UNESCO have announced 14 new additions to their list of World Heritage Sites at this year’s conference, including the first to be inscribed for Qatar and Fiji.
Ranging from palaces and port towns to Tuscan villas and ancient shrines, this brings the total to 759 protected cultural sites in 160 countries.
This is the 37th annual meeting of the committee, this time held in Phnom Penh, Cambodia. Deliberations will continue until 27 June.
The new entries are:
Red Bay Basque Whaling Station (Canada)
Established by Basque mariners in the 16th century at the north-eastern tip of Canada, this archaeological site provides the earliest and best preserved testimony of the European whaling tradition. Known as Gran Baya to its founders, the station was used for 70 years as a summer base for coastal hunting, and became a major source of whale oil which was shipped to Europe for lighting. The site includes rendering ovens, cooperages, wharves, temporary living quarters and a cemetery, together with the underwater remains of ships and whale bone deposits.
Bergpark Wilhelmshöhe (Germany)
Boasting elaborate waterfalls, channels, and rapids, dominated by a giant statue of Hercules, these water displays were begun in 1689 and developed into the 19th century. They are deemed to be an exceptional example of the aesthetics of the Baroque and Romantic periods.
Historic Centre of Agadez (Niger)
Known as the ‘Gateway to the Desert’, Agadez developed on the southern edge of the Sahara Desert in the 15th and 16th centuries as an important crossroads for caravan traderoutes. Its street plan is divided into 11 irregularly-shaped quarters, containing numerous earthen dwellings and well-preserved palatial and religious buildings – including a 27m high minaret made entirely of mud brick, the highest such structure in the world.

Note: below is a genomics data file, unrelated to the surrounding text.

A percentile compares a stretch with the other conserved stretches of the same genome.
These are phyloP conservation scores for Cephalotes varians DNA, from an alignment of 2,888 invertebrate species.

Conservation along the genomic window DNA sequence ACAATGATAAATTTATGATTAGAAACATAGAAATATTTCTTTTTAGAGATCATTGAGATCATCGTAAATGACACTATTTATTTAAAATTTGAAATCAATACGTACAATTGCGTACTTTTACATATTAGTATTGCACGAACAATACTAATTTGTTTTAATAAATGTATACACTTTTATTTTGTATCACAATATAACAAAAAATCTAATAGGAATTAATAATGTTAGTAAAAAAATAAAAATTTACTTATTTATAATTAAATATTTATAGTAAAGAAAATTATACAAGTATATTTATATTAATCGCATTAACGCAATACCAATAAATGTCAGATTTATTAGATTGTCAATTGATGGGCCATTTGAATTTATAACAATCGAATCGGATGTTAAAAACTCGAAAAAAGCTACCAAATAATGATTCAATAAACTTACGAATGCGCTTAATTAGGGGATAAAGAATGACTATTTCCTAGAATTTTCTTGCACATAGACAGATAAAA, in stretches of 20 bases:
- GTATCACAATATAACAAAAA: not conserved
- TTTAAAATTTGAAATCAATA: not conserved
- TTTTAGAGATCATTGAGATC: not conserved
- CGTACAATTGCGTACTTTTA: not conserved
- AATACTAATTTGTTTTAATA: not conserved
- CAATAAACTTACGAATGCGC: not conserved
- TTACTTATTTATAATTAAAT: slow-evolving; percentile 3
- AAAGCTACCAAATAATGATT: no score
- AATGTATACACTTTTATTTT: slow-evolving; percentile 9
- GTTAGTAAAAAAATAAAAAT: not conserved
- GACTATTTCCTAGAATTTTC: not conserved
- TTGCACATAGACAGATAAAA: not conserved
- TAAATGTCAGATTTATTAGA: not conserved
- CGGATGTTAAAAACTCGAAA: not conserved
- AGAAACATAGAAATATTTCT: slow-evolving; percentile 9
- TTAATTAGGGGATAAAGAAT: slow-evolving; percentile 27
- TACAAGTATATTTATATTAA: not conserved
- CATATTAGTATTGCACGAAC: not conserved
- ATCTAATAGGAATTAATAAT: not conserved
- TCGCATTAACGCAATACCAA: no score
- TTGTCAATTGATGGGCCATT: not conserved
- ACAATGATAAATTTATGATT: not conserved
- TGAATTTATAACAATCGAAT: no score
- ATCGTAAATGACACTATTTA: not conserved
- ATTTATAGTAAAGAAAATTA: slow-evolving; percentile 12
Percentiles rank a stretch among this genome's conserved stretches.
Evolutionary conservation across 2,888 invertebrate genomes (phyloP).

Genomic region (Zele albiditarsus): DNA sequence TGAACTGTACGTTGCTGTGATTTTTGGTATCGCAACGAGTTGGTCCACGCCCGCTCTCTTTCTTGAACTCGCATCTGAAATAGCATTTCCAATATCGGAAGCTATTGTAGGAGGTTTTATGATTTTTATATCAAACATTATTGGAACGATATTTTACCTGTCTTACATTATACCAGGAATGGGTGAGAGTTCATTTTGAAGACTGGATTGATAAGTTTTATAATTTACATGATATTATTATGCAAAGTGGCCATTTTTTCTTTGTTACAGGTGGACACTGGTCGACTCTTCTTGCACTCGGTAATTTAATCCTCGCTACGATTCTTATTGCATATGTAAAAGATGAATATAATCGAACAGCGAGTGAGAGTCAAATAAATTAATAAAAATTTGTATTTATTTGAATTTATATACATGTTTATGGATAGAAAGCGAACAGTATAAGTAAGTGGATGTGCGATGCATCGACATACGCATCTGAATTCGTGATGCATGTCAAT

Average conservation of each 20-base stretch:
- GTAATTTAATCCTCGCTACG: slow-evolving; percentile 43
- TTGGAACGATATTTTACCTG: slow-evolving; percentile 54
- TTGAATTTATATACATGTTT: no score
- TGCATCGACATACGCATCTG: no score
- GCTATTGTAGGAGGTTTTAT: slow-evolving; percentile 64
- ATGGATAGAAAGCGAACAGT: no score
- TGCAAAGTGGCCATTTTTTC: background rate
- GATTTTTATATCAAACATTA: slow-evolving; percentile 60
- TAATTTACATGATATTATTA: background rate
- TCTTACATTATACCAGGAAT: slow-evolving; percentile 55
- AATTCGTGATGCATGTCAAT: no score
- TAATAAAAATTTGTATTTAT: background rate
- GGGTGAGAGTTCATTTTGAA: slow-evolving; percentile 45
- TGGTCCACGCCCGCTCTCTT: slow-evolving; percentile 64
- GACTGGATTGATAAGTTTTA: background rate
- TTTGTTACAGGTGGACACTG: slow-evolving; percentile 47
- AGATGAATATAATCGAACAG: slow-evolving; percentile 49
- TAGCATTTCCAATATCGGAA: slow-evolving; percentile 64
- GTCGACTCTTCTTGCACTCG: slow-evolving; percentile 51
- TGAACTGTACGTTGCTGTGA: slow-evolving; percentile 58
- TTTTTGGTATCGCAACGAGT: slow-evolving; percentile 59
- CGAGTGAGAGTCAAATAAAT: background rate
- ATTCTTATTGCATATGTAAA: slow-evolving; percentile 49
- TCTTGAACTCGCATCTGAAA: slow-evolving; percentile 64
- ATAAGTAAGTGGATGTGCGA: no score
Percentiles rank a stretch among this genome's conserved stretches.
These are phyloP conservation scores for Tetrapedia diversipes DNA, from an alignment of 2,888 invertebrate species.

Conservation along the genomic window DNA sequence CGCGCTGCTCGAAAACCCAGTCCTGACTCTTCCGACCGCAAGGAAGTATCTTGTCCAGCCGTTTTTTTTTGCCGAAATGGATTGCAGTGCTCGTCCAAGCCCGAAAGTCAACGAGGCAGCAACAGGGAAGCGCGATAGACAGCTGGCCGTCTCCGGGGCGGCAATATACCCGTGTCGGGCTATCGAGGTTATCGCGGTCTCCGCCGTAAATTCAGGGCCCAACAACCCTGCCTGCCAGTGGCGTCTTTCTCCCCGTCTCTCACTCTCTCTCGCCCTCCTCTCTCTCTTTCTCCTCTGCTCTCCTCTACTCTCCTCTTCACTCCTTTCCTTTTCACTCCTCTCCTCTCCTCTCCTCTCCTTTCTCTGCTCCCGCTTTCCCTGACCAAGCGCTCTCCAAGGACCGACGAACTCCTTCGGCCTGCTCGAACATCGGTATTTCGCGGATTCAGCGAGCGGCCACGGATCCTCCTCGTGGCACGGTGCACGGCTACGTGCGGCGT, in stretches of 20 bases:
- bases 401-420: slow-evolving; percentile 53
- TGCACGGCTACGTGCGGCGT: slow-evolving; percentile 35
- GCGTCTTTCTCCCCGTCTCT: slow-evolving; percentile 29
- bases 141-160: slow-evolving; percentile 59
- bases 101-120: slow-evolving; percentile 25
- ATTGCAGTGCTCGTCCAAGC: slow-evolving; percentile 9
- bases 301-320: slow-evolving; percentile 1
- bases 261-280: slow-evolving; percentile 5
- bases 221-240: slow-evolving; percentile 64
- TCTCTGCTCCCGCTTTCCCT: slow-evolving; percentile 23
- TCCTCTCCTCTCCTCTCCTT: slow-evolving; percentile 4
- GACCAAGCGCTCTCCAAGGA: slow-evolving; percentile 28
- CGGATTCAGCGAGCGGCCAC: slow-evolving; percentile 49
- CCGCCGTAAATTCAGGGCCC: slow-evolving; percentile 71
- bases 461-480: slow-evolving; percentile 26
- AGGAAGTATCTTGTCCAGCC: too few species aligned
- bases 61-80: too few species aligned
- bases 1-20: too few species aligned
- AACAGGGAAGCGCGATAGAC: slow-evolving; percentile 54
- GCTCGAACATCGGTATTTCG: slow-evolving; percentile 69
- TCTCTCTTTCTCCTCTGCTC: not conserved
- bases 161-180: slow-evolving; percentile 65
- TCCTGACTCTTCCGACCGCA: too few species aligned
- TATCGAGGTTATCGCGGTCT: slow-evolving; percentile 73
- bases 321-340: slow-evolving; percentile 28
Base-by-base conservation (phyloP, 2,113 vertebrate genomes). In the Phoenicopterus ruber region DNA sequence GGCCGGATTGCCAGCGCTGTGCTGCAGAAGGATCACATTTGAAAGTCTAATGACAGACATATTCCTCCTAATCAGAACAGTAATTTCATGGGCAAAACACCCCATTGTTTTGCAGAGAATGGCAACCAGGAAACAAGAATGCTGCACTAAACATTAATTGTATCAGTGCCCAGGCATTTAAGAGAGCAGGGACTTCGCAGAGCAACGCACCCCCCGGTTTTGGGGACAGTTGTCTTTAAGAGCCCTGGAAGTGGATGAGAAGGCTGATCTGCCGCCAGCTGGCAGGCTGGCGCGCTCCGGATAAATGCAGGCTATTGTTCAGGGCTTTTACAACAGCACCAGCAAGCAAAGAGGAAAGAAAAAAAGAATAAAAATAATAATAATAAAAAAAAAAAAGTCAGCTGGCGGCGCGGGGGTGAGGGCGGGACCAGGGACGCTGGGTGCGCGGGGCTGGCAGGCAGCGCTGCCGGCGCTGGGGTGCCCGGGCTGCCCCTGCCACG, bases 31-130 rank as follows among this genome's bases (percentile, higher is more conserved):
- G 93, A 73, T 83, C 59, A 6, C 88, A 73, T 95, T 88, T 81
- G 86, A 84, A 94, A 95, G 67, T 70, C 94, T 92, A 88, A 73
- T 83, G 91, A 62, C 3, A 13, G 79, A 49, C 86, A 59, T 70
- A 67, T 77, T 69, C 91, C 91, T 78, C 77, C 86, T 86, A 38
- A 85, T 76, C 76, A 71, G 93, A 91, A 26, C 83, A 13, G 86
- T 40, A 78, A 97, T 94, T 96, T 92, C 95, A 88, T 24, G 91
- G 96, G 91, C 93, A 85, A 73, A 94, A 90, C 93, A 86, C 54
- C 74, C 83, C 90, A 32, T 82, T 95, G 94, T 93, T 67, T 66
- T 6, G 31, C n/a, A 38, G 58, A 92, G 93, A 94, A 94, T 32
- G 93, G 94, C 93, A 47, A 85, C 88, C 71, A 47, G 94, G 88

Cultural Landscape of Honghe Hani Rice Terraces (China)
Covering 16,603ha in Southern Yunnan, this site is marked by dramatic terraces supplied by a complex series of channels developed by the Hani people over 1,300 years. Their integrated farming system involves buffalo, cattle, ducks, fish, and eels, and supports the production of red rice, the area’s primary crop, and, UNESCO says, demonstrates extraordinary visual and ecological harmony between people and their environment.
Golestan Palace (Iran)
This lavish palace, one of the oldest building complexes in Tehran, was the seat of government of the Qajar family, who came into power in 1779 and made Tehran the capital city. Its architecture embodies the successful integration of earlier Persian crafts and architecture with Western influences, and has remained a source of inspiration for Iranian artists and architects to this day.
Historic Monuments and Sites in Kaesong (Democratic People’s Republic of Korea)
This site comprises 12 separate components in Kaesong city, representing the history and culture of the Koryo Dynasty from the 10th to 14th centuries. These include palaces, tombs, defensive structures, an astronomical and meteorological observatory, schools, and commemorative steles, and demonstrate a range of Buddhist, Confucian, and Taoist styles.
University of Coimbra – Alta and Sofia (Portugal)
The University of Coimbra grew and evolved over more than seven centuries, with notable elements including the 12th century Cathedral of Santa Cruz; several 16th century colleges; the Royal Palace of Alcáçova, which has housed the University since 1537; the Joanine Library, elaborately decorated in Baroque style; the 18th century Botanical Garden and University Press, and the large ‘University City’ created in the 1940s.
Hill Forts of Rajashtan (India)
Six majestic forts built in an ecclectic range of architectural styles and measuring up to 20km (12 miles) in circumference, make up this site. They stand in Chittorgarh, Kumbhalgarh, Sawai Madhopur, Jhalawar, Jaipur, and Jaisalmer and the urban centres, palaces, trading sites and temples enclosed within their walls bear witness to the power of the Rajput princely states that flourished in the region from the 8th to the 18th centuries.
Medici Villas and Gardens in Tuscany (Italy)
The listing includes 12 villas and 2 pleasure gardens built between the 15th and 17th centuries. they bear witness to the power and influence of the Medici family over early modern Europe through their patronage of the arts.